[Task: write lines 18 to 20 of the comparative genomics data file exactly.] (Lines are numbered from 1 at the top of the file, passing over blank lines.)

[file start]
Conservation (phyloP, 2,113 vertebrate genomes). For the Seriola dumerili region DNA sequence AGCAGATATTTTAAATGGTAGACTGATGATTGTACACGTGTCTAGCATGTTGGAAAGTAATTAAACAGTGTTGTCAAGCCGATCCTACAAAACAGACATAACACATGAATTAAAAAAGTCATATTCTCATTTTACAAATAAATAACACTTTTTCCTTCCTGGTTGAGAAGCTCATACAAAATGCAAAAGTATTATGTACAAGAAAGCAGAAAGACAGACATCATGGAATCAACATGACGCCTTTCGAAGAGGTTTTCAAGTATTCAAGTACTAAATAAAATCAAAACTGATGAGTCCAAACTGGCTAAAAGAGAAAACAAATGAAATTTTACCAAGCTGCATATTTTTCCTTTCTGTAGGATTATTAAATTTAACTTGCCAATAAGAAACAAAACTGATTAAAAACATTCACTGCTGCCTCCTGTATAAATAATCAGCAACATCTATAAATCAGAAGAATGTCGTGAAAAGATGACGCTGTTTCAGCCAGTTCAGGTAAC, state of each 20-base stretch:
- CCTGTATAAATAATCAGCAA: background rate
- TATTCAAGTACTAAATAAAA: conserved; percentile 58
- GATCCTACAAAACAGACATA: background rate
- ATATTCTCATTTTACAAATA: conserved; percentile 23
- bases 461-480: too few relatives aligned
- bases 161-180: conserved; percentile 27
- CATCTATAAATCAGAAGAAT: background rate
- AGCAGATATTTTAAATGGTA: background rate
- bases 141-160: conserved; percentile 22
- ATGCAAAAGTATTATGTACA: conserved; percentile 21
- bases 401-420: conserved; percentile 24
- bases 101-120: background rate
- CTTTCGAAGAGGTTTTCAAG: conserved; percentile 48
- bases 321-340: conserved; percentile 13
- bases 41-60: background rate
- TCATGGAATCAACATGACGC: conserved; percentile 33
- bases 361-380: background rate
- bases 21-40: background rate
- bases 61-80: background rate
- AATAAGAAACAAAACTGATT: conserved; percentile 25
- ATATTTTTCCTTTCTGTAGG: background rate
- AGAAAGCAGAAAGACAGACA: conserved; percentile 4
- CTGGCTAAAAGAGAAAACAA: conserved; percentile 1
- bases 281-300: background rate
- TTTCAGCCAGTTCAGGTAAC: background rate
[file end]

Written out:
- bases 361-380: background rate
- bases 21-40: background rate
- bases 61-80: background rate